• It appears the renumbering was more related to the previous number which didn't change if they transferred to another TF RH or RFA unit.

One assumes that there would have been a cut off point in the records office whereby the new numbers were allocated from the nominal role at that point in time to reduce the problems of continually changing lists due to casualties and replacements. Given the time to collate all the information, publish and print the ACI the nominal role at May 1916 may have been used.

Chris on the Long Long Trail outlines the overall mechanism Renumbering of the Territorial Force in 1917, and concludes "The ACIs are sometimes contradictory, are susceptible to different interpretations and there were doubtless many errors made by the clerks responsible for actually executing the changes." .

Those who served post war may also have another number issued on the re-establishment in 1920. I have a soldier who was a pre and post war Territorial and has three numbers.

Always grateful for a post by Kondoa which details the TF numbers for thr Royal Artillery.

Royal Artillery Units



1 - 99999


1 - 49999


11 Hull HB 290003 290324

158 Hull HB " "

38 Howitzer Brigade " "

38 Welsh HB 290325 290590

122 Oxford HB

124 Hull HB 290601 290850

126 Camberwell HB 290851 291008

199 Camberwell HB 291001 291145

127 Bristol HB 291146 291300

128 Oxford HB 291350 291500

129 Bristol HB 291580 291780

132 Oxford HB 291780 292000

125 County PalatineHB 292001 292250

133 County PalatineHB 292251 292450

134 Cornwall HB TF ------- -------- see TF lists

135 Oxford HB 292451 292700

137 Deptford HB 292726 292975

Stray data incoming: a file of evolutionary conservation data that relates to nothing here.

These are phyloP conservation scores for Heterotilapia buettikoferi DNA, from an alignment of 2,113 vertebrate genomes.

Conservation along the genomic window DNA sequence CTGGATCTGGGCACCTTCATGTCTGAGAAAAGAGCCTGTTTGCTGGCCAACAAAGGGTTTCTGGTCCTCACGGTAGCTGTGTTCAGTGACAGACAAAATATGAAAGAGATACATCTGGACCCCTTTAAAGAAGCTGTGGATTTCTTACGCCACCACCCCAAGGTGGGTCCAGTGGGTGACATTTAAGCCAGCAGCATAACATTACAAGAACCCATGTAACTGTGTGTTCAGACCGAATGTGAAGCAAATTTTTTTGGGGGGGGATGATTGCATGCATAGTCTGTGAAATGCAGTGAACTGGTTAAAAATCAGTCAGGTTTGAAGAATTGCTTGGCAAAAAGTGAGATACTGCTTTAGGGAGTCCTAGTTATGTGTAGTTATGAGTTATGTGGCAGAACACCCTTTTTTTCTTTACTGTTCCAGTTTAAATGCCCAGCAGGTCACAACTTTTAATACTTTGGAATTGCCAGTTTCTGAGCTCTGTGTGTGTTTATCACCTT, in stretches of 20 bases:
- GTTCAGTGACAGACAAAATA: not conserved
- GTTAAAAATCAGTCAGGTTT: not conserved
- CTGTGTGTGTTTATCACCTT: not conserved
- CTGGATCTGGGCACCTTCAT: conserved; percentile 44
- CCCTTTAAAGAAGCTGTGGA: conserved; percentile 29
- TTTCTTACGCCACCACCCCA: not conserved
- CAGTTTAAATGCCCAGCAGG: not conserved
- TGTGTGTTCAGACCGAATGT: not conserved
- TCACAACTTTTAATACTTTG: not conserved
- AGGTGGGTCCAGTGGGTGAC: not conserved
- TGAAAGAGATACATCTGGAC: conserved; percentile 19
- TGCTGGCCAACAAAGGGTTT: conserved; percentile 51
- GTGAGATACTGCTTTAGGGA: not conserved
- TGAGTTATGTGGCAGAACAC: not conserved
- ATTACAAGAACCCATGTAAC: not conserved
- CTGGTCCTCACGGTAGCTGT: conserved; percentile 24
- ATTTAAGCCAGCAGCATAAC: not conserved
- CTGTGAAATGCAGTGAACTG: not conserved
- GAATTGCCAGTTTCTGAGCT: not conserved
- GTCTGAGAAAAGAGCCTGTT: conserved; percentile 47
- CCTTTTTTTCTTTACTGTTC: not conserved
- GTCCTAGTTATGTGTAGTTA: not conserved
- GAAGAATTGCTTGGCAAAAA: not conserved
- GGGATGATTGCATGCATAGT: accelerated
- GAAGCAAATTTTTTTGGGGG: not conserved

138 HampsteadHB 292951 293200

140 HammersmithHB 293201 293415

136 County PalatineHB 293401 293700

141 East Ham HB 293701 293950

142 Durham HB -------- -------- see TF lists

143 Ashton Under Lyne 293951 294150

144 York HB 294151 294350

145 Stockport HB 294351 294600

146 Hull HB 294601 294800

147 Leicester HB 294801 295000

148 Smethwick HB 295051 295300

149 Wakefield HB 295301 295550

150 Rotherham HB 295551 295750

151 Darlington HB 295751 296000

152 Hackney HB 296001 296250

153 Tottenham HB 296251 296500

139 HampsteadHB 296501 296700

154 Halifax 296701 296850

155 E. CheshireHB 296851 297100

156 Oxford 297101 297400

157 Leicester HB 297401 297600


300001-306000 4 HIGHLAND MTN BDE, RGA









313001-314000 2/1 N MIDLAND HVY BY, RGA /N MIDLAND DIV






317001-318000 KENT HVY BY, RGA/ HOME CO DIV

318001-321000 1 LONDON HVY BY, RGA/ LONDON DIV

318001-321000 2 LONDON HVY BY, RGA/ LONDON DIV


326001-329000 CLYDE FORTRESS RGA

329001-334000 DEVON FORTRESS RGA







358001-362000 KENT FORTRESS RGA









602001-604000 1/AYRSHIRE BTY, RHA/ AYR, RHA



608001-610000 C/264 W RIDING RHA





618001-620000 A/264 HANTS RHA


622001-624000 B/264 ESSEX RHA


630001-635000 255 BDE, RFA TF/ 1/1 HIGHLAND BDE

630001-635000 320 BDE, RFA TF/BDE, 2/HIGHLAND

635001-640000 256 BDE, RFA TF/ 1/ 2 HIGHLAND BDE

635001-640000 321 BDE, RFA TF/ 2/HIGHLAND

640001-645000 258 BDE, RFA TF/ 1/2 HIGHLAND BDE

640001-645000 322 BDE, RFA TF/ 2/HIGHLAND

645001-650000 51 DAC/ HIGHLAND

645001-650000 64 DAC/ 2/HIGHLAND

650001-655000 257 BDE, RFA TF/ 1/1 LOWLAND BETWEEN 11 MAY 16-3 JUN 16

650001-655000 325 BDE, RFA TF/ 2/LOWLAND

655001-660000 261 BDE, RFA TF/ 1/2 LOWLAND (260, 28 MAY 16-SEP 16)

655001-660000 326 BDE, RFA TF/ 2/LOWLAND

660001-665000 262 BDE, RFA TF/ 1/3 LOWLAND (261, 28 MAY 16-SEP 16)

660001-665000 327 BDE, RFA TF/ 2/LOWLAND

665001-669000 263 BDE, RFA TF/ 1/4 LOWLAND BDE (BROKEN UP DEC 16)

665001-670000 328 BDE, RFA TF/ 2/LOWLAND

669001-671000 264 BDE, RFA TF/ LOWLAND

670001-675000 65 DAC/ 2/LOWLAND

671001-675000 52 DAC/ LOWLAND

675001-680000 275 BDE, RFA TF/ 1/1 W LANCS

675001-680000 285 BDE, RFA TF/ 2/1 W LANCS

680001-685000 276 BDE, RFA TF/ 1/2 W LANCS

680001-685000 286 BDE, RFA TF/ 2/2 W LANCS

685001-690000 277 BDE, RFA TF/ 1/3 W LANCS

685001-690000 287 BDE, RFA TF/ 2/3 W LANCS (BROKEN UP FEB 17)

690001-695000 278 BDE, RFA TF/ 1/4 W LANCS (BROKEN UP OCT 16)

690001-695000 288 BDE, RFA TF/ 2/4 W LANCS

695001-700000 55 DAC/ W LANCASHIRE

695001-700000 57 DAC/ 2/W LANCASHIRE

700001-705000 210 BDE, RFA TF/ 1/1 E LANCS

700001-705000 330 BDE, RFA TF/ 2/1 E LANCASHIRE

705001-710000 211 BDE, RFA TF/ 1/2 E LANCS (BROKEN UP FEB 17)